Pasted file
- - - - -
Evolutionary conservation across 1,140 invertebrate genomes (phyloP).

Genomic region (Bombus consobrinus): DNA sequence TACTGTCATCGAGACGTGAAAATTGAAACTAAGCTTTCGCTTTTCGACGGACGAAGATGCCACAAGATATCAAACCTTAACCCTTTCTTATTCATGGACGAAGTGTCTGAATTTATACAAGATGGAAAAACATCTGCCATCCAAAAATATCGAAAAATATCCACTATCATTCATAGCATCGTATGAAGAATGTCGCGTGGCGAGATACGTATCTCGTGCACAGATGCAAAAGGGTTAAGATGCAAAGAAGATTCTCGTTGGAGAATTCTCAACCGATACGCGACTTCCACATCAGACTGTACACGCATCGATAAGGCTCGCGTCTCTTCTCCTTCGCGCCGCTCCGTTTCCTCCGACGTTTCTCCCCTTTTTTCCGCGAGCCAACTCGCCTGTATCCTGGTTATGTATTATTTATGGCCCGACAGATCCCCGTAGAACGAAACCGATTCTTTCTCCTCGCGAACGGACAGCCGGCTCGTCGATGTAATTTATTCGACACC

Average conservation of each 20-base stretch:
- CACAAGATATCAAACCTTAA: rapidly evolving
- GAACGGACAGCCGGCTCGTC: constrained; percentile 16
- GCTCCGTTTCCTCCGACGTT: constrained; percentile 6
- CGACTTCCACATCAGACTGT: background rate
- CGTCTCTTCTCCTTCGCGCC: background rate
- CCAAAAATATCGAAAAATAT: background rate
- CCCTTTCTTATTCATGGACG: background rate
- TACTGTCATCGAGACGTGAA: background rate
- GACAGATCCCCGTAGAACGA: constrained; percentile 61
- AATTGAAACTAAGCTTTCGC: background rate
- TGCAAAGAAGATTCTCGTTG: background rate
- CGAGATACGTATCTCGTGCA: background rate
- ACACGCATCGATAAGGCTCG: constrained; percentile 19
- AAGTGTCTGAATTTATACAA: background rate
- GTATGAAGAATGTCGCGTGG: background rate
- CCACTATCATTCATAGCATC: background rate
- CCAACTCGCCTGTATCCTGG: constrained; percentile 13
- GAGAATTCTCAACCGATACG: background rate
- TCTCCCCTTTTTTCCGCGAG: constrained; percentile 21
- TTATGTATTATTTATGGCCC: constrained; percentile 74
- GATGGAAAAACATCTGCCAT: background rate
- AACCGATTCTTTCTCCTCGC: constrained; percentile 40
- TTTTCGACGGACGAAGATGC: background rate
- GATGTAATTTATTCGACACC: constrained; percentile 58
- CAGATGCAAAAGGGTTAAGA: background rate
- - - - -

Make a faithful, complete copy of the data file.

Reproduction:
Evolutionary conservation across 1,140 invertebrate genomes (phyloP).

Genomic region (Bombus consobrinus): DNA sequence TACTGTCATCGAGACGTGAAAATTGAAACTAAGCTTTCGCTTTTCGACGGACGAAGATGCCACAAGATATCAAACCTTAACCCTTTCTTATTCATGGACGAAGTGTCTGAATTTATACAAGATGGAAAAACATCTGCCATCCAAAAATATCGAAAAATATCCACTATCATTCATAGCATCGTATGAAGAATGTCGCGTGGCGAGATACGTATCTCGTGCACAGATGCAAAAGGGTTAAGATGCAAAGAAGATTCTCGTTGGAGAATTCTCAACCGATACGCGACTTCCACATCAGACTGTACACGCATCGATAAGGCTCGCGTCTCTTCTCCTTCGCGCCGCTCCGTTTCCTCCGACGTTTCTCCCCTTTTTTCCGCGAGCCAACTCGCCTGTATCCTGGTTATGTATTATTTATGGCCCGACAGATCCCCGTAGAACGAAACCGATTCTTTCTCCTCGCGAACGGACAGCCGGCTCGTCGATGTAATTTATTCGACACC

Average conservation of each 20-base stretch:
- CACAAGATATCAAACCTTAA: rapidly evolving
- GAACGGACAGCCGGCTCGTC: constrained; percentile 16
- GCTCCGTTTCCTCCGACGTT: constrained; percentile 6
- CGACTTCCACATCAGACTGT: background rate
- CGTCTCTTCTCCTTCGCGCC: background rate
- CCAAAAATATCGAAAAATAT: background rate
- CCCTTTCTTATTCATGGACG: background rate
- TACTGTCATCGAGACGTGAA: background rate
- GACAGATCCCCGTAGAACGA: constrained; percentile 61
- AATTGAAACTAAGCTTTCGC: background rate
- TGCAAAGAAGATTCTCGTTG: background rate
- CGAGATACGTATCTCGTGCA: background rate
- ACACGCATCGATAAGGCTCG: constrained; percentile 19
- AAGTGTCTGAATTTATACAA: background rate
- GTATGAAGAATGTCGCGTGG: background rate
- CCACTATCATTCATAGCATC: background rate
- CCAACTCGCCTGTATCCTGG: constrained; percentile 13
- GAGAATTCTCAACCGATACG: background rate
- TCTCCCCTTTTTTCCGCGAG: constrained; percentile 21
- TTATGTATTATTTATGGCCC: constrained; percentile 74
- GATGGAAAAACATCTGCCAT: background rate
- AACCGATTCTTTCTCCTCGC: constrained; percentile 40
- TTTTCGACGGACGAAGATGC: background rate
- GATGTAATTTATTCGACACC: constrained; percentile 58
- CAGATGCAAAAGGGTTAAGA: background rate